Process improvement is the practice of identifying, analyzing, and optimizing existing business processes to enhance performance and ensure continuous improvement.
When process improvement is practiced continuously over the lifespan of a business, it is then referred to as continuous improvement. Continuous improvement is the practice of making incremental changes to business processes over time to improve team efficiency and the quality of products or services offered to customers.
The main goal of process improvement is to reduce waste, improve productivity, streamline existing processes, and reduce errors to implement company-wide change for the better.
Process improvement in business often requires organizations to follow a systematic approach or specific methodology. These methodologies can be modified or combined with other process improvement approaches to create a process improvement plan that fits the unique needs of organizations.
Types of process improvement methodologies
There are a variety of process improvement methodologies that can assist companies in improving their business operations.
Although these methodologies share the common goal of identifying process improvement opportunities and fixing them, each framework has a different structure.
Here are a few of the most common methodologies used by leading businesses to tackle process improvement throughout their organizations.
Kaizen is a Japanese business philosophy that focuses on the continuous improvement of business operations. This philosophy is also the backbone of the lean project management methodology that thrives on respect for people and continuous improvement.
Kaizen aims to eliminate wastefulness, unevenness, and overburden—otherwise known as Muda, Mura, and Muri—to improve business operations.
Kaizen is implemented across a business using a six-step cycle that identifies problems, finds solutions to those problems, tests out those solutions, and analyzes the results of the entire project workflow to aid continuous process improvement throughout the organization.
This popular process improvement methodology aims to minimize defects and inconsistencies in business processes by using statistical data as benchmarks to help business managers understand if their current processes are properly optimized.
In Six Sigma, a process is considered optimized if it produces less than 3.4 defects per one million cycles. Six Sigma also follows the define, measure, analyze, improve, and control (DMAIC) model to improve the quality of existing processes.
The DMAIC model functions include:
- Define the problem and the objectives to be achieved
- Identify what needs to be improved and how to measure improvement
- Analyze the process and influencing factors
- Implement improvements
- Ensure that improvements are sustainable
By following this roadmap, businesses can quickly identify and address opportunities for process improvement.
Kanban is a process improvement technique that relies heavily on visualization of business processes. In Kanban, information about tasks within a process are written on the methodology’s signature Kanban cards and placed onto a board with columns that indicate the point at which tasks are to be performed within a workflow. Cards are then moved to reflect task progression, enabling project teams and leadership to visualize operations and projects as they progress from launch to completion.
Kanban helps businesses uncover how tasks flow through business processes and presents valuable insights into where and how workflows begin to slow down or get clogged up. By visualizing and tracking the flow of a project workflow, project teams are better equipped to simultaneously evolve their current processes as they operate.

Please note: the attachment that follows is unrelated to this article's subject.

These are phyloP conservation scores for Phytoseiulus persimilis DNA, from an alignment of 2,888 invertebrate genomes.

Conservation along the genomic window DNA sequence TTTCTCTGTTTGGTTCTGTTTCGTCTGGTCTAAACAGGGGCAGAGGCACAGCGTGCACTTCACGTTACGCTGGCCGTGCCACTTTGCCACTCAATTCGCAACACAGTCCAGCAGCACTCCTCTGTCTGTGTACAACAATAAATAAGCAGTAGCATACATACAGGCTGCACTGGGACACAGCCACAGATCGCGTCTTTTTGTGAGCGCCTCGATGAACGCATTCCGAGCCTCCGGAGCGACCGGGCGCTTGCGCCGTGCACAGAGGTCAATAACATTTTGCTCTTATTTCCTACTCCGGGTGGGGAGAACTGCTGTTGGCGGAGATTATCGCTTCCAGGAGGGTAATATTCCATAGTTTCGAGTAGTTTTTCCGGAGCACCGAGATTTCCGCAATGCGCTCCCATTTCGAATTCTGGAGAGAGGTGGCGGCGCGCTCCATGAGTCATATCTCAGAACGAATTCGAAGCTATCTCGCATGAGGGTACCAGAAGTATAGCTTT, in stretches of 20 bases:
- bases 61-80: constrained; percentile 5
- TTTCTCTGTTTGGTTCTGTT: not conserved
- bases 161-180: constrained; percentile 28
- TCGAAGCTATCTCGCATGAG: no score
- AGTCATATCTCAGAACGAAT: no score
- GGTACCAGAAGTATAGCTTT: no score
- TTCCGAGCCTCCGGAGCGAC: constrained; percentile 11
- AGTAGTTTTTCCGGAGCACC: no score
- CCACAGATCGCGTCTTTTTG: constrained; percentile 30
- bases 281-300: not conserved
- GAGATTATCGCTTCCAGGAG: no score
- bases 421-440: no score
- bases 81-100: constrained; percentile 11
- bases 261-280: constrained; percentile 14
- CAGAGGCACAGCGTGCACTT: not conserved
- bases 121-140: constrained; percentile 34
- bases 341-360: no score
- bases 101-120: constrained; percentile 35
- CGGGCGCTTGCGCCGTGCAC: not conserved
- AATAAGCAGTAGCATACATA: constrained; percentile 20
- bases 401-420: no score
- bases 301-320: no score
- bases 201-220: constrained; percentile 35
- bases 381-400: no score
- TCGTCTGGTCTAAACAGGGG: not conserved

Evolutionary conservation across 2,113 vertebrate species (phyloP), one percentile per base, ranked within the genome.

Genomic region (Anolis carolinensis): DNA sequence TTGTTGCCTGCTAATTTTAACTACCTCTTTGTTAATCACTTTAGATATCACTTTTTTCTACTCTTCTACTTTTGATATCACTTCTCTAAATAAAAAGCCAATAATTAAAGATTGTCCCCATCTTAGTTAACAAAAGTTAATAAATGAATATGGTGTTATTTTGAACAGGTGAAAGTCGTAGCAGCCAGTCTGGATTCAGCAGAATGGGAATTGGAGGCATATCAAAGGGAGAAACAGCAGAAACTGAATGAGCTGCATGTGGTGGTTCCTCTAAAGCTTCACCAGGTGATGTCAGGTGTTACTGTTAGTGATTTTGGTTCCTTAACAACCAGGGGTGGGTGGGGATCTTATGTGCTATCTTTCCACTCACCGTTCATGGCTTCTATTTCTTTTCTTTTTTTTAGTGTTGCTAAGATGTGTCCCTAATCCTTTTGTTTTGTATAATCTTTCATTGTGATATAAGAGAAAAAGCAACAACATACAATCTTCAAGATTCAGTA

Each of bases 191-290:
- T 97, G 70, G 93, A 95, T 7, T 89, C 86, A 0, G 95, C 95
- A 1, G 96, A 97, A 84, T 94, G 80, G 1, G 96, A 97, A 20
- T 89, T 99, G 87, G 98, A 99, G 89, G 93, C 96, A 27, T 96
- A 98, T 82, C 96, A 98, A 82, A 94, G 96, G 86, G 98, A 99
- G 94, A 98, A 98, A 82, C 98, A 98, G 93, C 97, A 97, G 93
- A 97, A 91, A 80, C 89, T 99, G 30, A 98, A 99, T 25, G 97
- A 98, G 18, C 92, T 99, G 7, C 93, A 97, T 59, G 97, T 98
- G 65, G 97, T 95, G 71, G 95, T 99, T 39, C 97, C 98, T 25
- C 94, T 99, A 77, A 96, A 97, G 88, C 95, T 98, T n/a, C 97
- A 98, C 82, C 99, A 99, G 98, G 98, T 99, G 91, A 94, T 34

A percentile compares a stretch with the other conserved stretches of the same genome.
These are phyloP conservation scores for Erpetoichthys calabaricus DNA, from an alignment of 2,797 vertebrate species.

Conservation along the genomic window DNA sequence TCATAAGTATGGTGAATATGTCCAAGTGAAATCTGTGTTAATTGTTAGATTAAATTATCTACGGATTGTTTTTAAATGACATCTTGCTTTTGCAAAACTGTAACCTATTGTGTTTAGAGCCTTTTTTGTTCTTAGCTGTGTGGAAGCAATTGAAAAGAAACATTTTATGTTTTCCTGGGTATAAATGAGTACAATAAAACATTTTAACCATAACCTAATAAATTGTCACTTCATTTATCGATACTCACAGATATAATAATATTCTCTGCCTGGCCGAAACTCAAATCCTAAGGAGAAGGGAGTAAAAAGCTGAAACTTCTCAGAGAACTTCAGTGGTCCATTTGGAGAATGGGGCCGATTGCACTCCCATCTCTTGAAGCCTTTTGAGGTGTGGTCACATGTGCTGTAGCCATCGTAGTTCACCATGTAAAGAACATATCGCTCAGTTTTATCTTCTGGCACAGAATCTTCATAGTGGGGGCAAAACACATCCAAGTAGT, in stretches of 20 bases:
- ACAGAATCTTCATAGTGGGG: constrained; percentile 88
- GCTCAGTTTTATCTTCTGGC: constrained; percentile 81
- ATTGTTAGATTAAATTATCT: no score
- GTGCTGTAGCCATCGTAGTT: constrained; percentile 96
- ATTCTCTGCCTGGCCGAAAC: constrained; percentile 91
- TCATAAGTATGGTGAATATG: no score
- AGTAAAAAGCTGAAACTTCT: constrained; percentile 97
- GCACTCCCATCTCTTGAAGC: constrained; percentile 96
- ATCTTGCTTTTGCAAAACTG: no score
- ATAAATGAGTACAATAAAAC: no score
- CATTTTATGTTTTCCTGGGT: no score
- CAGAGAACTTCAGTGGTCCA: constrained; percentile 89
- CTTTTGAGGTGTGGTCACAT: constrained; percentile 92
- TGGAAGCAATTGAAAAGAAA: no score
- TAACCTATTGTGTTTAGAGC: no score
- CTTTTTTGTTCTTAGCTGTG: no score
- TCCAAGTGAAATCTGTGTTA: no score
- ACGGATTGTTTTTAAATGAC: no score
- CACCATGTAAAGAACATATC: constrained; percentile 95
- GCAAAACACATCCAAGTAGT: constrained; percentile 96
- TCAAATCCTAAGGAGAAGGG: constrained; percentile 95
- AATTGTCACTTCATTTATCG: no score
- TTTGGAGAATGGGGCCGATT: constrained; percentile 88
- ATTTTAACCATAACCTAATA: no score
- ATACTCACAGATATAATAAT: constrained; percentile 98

Process improvement best practices
Implementing process improvements throughout an organization can be challenging without a clear plan for improvement and employee buy-in. Be sure to follow these best practices when attempting to implement change within your organization:
Identify opportunities for improvement
Before implementing a process improvement plan throughout your organization, ensure that the current processes in action within the company are fully understood. Only then can project teams begin to pinpoint where these processes fail and where they succeed.
To do so, map out the entire project workflow and flag any visible bottlenecks within the process and conduct an in-depth gap analysis. After issues in project workflows have been properly identified, establish a quantifiable goal that aims to solve the issues pinpointed within project workflows.
Quantifiable goals are often referred to as SMART goals, which ensure that each goal set is both quantifiable and achievable. An example of a SMART goal would be “to improve the overall efficiency of operations Line B from a current baseline of 30% to 65% within the next six months to produce the tangible benefits of $10,000”.
Obtain stakeholder buy-in
The employees that carry out the tasks within a workflow should be heavily involved in process improvement initiatives. Remember, stakeholder support is the key to success for any business.
Explain to your team why you are changing the way the company operates and how it will deliver value to the business. Clarify how stakeholders are to be involved in the process improvement journey and motivate them to take ownership of their part in the change.
Map out a process improvement plan
Designing a process improvement plan is crucial when implementing change throughout an organization. Be sure to delineate exactly how your team will evaluate risks and measure the effectiveness of process improvements.
When mapping out a process improvement plan, make sure to always keep the customer in mind, since the changes made will affect customers’ experiences. For instance, if your company plans to make changes to the way they receive customer orders, perhaps by switching product ordering services from an online website to a mobile application, consider how this will affect the satisfaction of both new and existing customers.
Test process improvements and collect feedback
Once you have mapped out a comprehensive process improvement plan, it’s time to implement change. Stakeholders involved in the process improvement planning process should be heavily involved in the rollout.
As these process changes begin, be sure to collect feedback from these stakeholders as this will prove helpful when fine-tuning process improvements. Be prepared to run through a project workflow multiple times with the new process improvements in place. This enables project teams to adjust process improvements as necessary over time.